Although it may seem unrelated, you may recall the recent closure of HMV’s flagship store in Shibuya being reported as confirmation of the demise of the age of the CD. And yet, from the outset buying a CD meant nothing more than getting one’s hands on one of those lifeless discs. That being so, as long as the thing people value is communication, it is only natural that CDs will stop selling. At the same time, so-called “summer festivals” in the form of rock festivals rooted in a particular location have become established as part of the music landscape and attract large audiences. Might it be the same thing is actually occurring in the art world? I have heard that attendance at Setouchi surpassed the organizers’ initial target of 300,000 people as early as the beginning of September, which is probably due to the fact that it has a great many “summer festival”-like elements. As well, it is probably correct to conclude that the ability of an arts festival to effectively function on such a scale is due in no small part to the blessings of electronic media such as mobile phones, e-mail and Twitter. Twenty years ago when such media did not exist, it probably would not have been possible to even hold an arts festival linking outlying islands, let alone ensure everything functioned as smoothly as it did on this occasion. Leaving aside the question of whether it is a positive or negative development, as advances continue to be made in electronic media, the development of art not as an object for enlightenment (exhibitions) but as a medium for communication (festivals) looks set to proceed at an even greater pace. (To be continued)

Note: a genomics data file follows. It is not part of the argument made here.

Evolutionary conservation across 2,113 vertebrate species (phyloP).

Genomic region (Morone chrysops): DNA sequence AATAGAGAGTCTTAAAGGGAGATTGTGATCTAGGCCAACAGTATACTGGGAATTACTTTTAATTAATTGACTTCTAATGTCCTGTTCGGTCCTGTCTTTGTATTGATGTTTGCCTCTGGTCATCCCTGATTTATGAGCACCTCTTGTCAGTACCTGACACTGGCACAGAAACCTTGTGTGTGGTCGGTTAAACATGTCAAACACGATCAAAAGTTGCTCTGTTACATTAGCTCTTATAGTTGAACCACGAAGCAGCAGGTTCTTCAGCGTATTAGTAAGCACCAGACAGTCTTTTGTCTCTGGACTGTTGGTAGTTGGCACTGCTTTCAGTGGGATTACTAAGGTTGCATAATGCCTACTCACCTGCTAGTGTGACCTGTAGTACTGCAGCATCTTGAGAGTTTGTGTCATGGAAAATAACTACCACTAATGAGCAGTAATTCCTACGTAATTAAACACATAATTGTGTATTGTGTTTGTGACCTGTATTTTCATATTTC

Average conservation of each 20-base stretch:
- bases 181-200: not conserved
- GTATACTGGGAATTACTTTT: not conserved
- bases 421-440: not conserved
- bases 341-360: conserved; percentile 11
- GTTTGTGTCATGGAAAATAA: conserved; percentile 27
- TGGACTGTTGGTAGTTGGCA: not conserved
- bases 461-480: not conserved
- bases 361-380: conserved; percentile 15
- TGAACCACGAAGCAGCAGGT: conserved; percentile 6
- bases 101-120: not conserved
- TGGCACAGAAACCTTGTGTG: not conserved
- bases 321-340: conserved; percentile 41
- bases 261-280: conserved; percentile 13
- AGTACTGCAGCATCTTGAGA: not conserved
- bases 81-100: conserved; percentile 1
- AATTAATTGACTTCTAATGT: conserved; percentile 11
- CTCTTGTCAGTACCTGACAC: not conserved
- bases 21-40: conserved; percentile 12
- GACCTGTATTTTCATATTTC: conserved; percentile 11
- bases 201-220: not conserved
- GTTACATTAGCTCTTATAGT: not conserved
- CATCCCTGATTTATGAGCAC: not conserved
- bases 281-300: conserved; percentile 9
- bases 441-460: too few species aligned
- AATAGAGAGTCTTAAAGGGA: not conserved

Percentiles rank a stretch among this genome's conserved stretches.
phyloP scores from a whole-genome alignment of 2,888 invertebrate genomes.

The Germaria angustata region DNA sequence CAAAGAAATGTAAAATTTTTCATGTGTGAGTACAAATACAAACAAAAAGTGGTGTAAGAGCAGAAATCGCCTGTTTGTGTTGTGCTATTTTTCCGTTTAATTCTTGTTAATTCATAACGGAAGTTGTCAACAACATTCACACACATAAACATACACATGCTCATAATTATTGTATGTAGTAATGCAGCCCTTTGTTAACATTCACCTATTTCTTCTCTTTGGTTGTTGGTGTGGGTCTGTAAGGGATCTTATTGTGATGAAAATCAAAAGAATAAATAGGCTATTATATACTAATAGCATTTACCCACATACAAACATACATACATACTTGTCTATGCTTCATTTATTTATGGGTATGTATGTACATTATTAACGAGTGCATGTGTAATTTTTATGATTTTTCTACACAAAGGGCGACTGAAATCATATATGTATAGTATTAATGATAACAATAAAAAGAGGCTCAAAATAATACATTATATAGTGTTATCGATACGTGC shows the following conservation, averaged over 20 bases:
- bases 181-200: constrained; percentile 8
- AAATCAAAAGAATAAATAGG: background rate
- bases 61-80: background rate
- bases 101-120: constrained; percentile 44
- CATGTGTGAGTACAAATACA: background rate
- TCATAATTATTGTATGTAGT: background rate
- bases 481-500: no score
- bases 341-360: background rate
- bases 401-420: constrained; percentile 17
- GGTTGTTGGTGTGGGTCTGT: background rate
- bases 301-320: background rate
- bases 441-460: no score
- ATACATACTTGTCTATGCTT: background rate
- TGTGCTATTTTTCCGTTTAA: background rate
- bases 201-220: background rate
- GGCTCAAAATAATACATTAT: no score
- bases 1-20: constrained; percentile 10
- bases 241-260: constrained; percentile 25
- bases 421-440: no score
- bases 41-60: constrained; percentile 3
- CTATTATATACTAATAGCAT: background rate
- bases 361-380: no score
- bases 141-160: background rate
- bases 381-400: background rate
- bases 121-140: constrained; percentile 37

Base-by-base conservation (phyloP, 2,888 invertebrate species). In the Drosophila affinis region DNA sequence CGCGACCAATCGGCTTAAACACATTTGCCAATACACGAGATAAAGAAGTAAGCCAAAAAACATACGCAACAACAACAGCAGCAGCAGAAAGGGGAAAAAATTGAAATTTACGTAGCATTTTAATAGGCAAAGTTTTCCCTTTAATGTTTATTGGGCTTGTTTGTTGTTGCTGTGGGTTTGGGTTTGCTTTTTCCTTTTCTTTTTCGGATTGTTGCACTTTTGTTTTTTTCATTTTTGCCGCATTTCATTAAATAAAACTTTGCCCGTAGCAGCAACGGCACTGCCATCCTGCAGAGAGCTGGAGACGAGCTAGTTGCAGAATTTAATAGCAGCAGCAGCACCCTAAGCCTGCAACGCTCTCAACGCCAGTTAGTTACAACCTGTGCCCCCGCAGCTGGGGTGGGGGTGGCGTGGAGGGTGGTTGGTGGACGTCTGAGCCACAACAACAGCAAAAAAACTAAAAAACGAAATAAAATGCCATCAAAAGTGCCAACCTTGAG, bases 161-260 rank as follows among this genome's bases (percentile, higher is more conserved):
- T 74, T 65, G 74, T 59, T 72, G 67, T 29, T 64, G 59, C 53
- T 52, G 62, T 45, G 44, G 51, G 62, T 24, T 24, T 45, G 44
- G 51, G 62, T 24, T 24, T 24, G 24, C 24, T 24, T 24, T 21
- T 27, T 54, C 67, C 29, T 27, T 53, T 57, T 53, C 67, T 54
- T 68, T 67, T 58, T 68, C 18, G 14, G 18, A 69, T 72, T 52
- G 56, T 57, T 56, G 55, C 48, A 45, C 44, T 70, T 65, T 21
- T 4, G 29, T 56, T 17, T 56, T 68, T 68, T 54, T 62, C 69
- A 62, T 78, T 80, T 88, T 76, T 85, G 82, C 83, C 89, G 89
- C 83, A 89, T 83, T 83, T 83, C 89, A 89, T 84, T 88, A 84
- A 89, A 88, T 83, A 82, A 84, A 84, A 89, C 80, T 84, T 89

The inaugural Setouchi International Art Festival was on view from July 19 to October 31, 2010, on seven islands in the Seto Inland Sea and in Takamatsu.